Ø A swimming workout that occurs in a pool that is heated between 82 and 88 degrees can help to soothe pain because heated water is a known pain reducer. However, if you have to perform your low-intensity swimming workout in cooler water, don't fret about it, because even workouts done in cooler water tend to be easier on the joints and more effective than those performed on land.

Ø Everybody knows it… moving in water is nothing like moving on land. When you exercise on land, your body is getting the totality of pressure… and boy are you feeling it. But when you exercise in water, your body feels practically weightless. Submerge yourself in water to your waist, and you’ve lightened your body’s load by nearly half. Sink down further to your chest, and you’ve reduced its burden by about another 30 percent. And when you’re neck deep in water, your body’s only carrying about 10 percent of its usual load, with the water supporting 90 percent of you. Nothing else has the positive effect on your body quite like submerging it in life-giving, healing water. For those whose joints are healthy, water can help keep them that way. For those who have stiff or achy joints, or perhaps even have a medical condition such as arthritis, water can be extremely therapeutic. This is why many orthopedic healthcare providers include water exercises in their patients’ therapy regimens. Note: If you are experiencing joint issues, seek medical attention, and never begin a workout program before doing so.

Ø Recent medical studies suggest that swimming not only can help to ward off medical conditions that involve respiration, but they actually may be able to improve such conditions as breathing allergies and even asthma. Because swimming is performed in air that is moist (as opposed to many land workouts that may be done in dry air), the development of asthma (as well as attacks for those who already have asthma) may be avoided. Patients may even see an improvement in their asthma. This was evidenced in a recent study that showed that children with asthma noted improvements of the severity of their asthma symptoms. Many even saw fewer visits to the hospital due to asthma attacks. Additionally, because swimming increases lung capacity and aids in proper breathing techniques, swimming can be equally beneficial to people who don’t have asthma.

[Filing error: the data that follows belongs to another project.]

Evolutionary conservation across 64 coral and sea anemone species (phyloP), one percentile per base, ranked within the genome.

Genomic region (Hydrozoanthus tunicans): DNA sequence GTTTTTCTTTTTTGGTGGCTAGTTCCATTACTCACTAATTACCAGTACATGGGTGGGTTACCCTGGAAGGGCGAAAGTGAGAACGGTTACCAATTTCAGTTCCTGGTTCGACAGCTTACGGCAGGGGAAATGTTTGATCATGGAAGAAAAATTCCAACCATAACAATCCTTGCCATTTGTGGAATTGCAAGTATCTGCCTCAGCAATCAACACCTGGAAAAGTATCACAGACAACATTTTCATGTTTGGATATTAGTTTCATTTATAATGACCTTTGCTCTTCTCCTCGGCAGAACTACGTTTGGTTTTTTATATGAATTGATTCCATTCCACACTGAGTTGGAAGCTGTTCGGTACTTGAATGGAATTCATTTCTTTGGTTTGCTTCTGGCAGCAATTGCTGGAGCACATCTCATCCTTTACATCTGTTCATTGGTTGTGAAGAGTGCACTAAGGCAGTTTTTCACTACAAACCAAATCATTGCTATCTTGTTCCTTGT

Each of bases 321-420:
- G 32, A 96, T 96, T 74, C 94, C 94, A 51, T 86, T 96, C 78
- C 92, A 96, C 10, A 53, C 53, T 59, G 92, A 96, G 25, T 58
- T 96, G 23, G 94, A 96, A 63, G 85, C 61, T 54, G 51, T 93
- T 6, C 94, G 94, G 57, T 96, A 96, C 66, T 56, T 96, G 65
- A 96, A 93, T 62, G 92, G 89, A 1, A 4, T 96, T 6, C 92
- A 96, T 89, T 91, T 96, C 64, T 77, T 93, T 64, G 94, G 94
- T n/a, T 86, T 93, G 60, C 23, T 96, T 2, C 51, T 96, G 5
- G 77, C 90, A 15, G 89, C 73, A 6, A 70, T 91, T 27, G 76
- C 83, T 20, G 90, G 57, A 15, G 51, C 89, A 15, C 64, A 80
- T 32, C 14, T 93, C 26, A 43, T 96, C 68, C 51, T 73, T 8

Ø Swimming increases both bone and muscle strength and it does it all without adding the pressure that other workouts can to bones, joints, and muscles. Swimming also builds and tones muscle throughout your entire body and it does it even more effectively than other workouts such as jogging, running, aerobics, and even brisk walking. The reason for this is that swimming requires all-over muscles, whereas those other workouts only use certain muscles or muscle groups. As you swim, though you’re gliding nearly weightlessly through the water, your large muscle groups are actually working to push you through the water’s resistance, making swimming the ideal exercise to not only burn fat and build muscle, but to do it more productively. Reaching and exceeding each goal and milestone comes more quickly than with other workouts. Swimming has also been shown to increase bone strength, especially for women who are entering menopausal years. And it’s much easier on joints and bones than any other workout. It can even relieve joint pain for those who have arthritis, especially if it’s done in a heated pool. Plus, bonus, when you’re swimming, you don’t feel the burn the way you do with those other workouts either. It’s a win-win that just can’t be beat!